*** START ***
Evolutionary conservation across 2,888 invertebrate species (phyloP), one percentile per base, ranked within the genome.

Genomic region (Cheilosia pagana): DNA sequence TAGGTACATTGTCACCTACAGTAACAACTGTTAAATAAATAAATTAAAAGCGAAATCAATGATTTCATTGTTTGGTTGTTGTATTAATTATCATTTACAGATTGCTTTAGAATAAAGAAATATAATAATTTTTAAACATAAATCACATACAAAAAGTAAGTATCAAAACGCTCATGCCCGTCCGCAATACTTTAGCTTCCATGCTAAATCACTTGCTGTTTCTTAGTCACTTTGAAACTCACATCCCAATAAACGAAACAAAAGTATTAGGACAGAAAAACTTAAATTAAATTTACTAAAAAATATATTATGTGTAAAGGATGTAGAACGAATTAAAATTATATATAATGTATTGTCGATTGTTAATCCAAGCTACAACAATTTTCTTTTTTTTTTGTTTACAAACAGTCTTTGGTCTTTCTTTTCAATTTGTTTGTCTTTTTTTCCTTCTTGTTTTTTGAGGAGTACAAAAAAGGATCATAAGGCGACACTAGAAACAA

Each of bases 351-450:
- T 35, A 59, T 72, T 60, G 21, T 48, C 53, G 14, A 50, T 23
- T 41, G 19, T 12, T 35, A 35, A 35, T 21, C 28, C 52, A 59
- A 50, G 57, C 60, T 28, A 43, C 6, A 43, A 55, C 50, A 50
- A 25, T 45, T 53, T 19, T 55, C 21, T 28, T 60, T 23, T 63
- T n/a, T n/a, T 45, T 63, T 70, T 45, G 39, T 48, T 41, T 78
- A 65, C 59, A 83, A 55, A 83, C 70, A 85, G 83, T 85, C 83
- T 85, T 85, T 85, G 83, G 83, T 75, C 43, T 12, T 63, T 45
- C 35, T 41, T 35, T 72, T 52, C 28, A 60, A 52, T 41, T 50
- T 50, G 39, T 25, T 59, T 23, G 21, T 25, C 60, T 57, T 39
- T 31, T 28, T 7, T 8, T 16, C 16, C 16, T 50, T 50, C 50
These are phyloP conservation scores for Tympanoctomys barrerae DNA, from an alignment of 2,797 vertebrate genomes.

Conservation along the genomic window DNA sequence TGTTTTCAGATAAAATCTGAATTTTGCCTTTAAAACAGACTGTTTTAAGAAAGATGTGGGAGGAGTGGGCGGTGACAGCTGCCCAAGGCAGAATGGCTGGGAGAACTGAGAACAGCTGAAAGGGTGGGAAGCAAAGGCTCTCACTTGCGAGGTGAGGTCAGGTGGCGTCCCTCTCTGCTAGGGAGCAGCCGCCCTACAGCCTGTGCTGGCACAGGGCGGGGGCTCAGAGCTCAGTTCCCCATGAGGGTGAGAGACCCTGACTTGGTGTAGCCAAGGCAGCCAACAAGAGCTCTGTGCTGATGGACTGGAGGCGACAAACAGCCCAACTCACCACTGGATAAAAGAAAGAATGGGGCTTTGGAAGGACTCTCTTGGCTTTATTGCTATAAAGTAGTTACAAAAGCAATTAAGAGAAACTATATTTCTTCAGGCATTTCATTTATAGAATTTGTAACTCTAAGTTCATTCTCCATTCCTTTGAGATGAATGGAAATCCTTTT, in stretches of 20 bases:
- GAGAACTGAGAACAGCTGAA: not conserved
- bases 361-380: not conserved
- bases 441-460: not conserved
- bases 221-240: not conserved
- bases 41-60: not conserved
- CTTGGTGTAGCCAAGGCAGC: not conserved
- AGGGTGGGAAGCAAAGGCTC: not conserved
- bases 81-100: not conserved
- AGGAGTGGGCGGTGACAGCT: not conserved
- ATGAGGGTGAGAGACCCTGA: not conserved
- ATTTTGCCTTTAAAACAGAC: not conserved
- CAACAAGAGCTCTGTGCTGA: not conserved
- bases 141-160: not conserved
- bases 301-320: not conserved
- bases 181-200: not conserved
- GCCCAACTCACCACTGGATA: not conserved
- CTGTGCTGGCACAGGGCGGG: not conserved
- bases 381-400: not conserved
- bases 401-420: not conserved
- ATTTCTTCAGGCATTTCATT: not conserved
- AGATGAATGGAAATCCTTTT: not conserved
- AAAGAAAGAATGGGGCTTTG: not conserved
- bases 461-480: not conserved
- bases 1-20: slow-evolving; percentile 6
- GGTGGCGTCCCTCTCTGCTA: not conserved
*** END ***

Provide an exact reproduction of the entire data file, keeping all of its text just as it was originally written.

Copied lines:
Evolutionary conservation across 2,888 invertebrate species (phyloP), one percentile per base, ranked within the genome.

Genomic region (Cheilosia pagana): DNA sequence TAGGTACATTGTCACCTACAGTAACAACTGTTAAATAAATAAATTAAAAGCGAAATCAATGATTTCATTGTTTGGTTGTTGTATTAATTATCATTTACAGATTGCTTTAGAATAAAGAAATATAATAATTTTTAAACATAAATCACATACAAAAAGTAAGTATCAAAACGCTCATGCCCGTCCGCAATACTTTAGCTTCCATGCTAAATCACTTGCTGTTTCTTAGTCACTTTGAAACTCACATCCCAATAAACGAAACAAAAGTATTAGGACAGAAAAACTTAAATTAAATTTACTAAAAAATATATTATGTGTAAAGGATGTAGAACGAATTAAAATTATATATAATGTATTGTCGATTGTTAATCCAAGCTACAACAATTTTCTTTTTTTTTTGTTTACAAACAGTCTTTGGTCTTTCTTTTCAATTTGTTTGTCTTTTTTTCCTTCTTGTTTTTTGAGGAGTACAAAAAAGGATCATAAGGCGACACTAGAAACAA

Each of bases 351-450:
- T 35, A 59, T 72, T 60, G 21, T 48, C 53, G 14, A 50, T 23
- T 41, G 19, T 12, T 35, A 35, A 35, T 21, C 28, C 52, A 59
- A 50, G 57, C 60, T 28, A 43, C 6, A 43, A 55, C 50, A 50
- A 25, T 45, T 53, T 19, T 55, C 21, T 28, T 60, T 23, T 63
- T n/a, T n/a, T 45, T 63, T 70, T 45, G 39, T 48, T 41, T 78
- A 65, C 59, A 83, A 55, A 83, C 70, A 85, G 83, T 85, C 83
- T 85, T 85, T 85, G 83, G 83, T 75, C 43, T 12, T 63, T 45
- C 35, T 41, T 35, T 72, T 52, C 28, A 60, A 52, T 41, T 50
- T 50, G 39, T 25, T 59, T 23, G 21, T 25, C 60, T 57, T 39
- T 31, T 28, T 7, T 8, T 16, C 16, C 16, T 50, T 50, C 50
These are phyloP conservation scores for Tympanoctomys barrerae DNA, from an alignment of 2,797 vertebrate genomes.

Conservation along the genomic window DNA sequence TGTTTTCAGATAAAATCTGAATTTTGCCTTTAAAACAGACTGTTTTAAGAAAGATGTGGGAGGAGTGGGCGGTGACAGCTGCCCAAGGCAGAATGGCTGGGAGAACTGAGAACAGCTGAAAGGGTGGGAAGCAAAGGCTCTCACTTGCGAGGTGAGGTCAGGTGGCGTCCCTCTCTGCTAGGGAGCAGCCGCCCTACAGCCTGTGCTGGCACAGGGCGGGGGCTCAGAGCTCAGTTCCCCATGAGGGTGAGAGACCCTGACTTGGTGTAGCCAAGGCAGCCAACAAGAGCTCTGTGCTGATGGACTGGAGGCGACAAACAGCCCAACTCACCACTGGATAAAAGAAAGAATGGGGCTTTGGAAGGACTCTCTTGGCTTTATTGCTATAAAGTAGTTACAAAAGCAATTAAGAGAAACTATATTTCTTCAGGCATTTCATTTATAGAATTTGTAACTCTAAGTTCATTCTCCATTCCTTTGAGATGAATGGAAATCCTTTT, in stretches of 20 bases:
- GAGAACTGAGAACAGCTGAA: not conserved
- bases 361-380: not conserved
- bases 441-460: not conserved
- bases 221-240: not conserved
- bases 41-60: not conserved
- CTTGGTGTAGCCAAGGCAGC: not conserved
- AGGGTGGGAAGCAAAGGCTC: not conserved
- bases 81-100: not conserved
- AGGAGTGGGCGGTGACAGCT: not conserved
- ATGAGGGTGAGAGACCCTGA: not conserved
- ATTTTGCCTTTAAAACAGAC: not conserved
- CAACAAGAGCTCTGTGCTGA: not conserved
- bases 141-160: not conserved
- bases 301-320: not conserved
- bases 181-200: not conserved
- GCCCAACTCACCACTGGATA: not conserved
- CTGTGCTGGCACAGGGCGGG: not conserved
- bases 381-400: not conserved
- bases 401-420: not conserved
- ATTTCTTCAGGCATTTCATT: not conserved
- AGATGAATGGAAATCCTTTT: not conserved
- AAAGAAAGAATGGGGCTTTG: not conserved
- bases 461-480: not conserved
- bases 1-20: slow-evolving; percentile 6
- GGTGGCGTCCCTCTCTGCTA: not conserved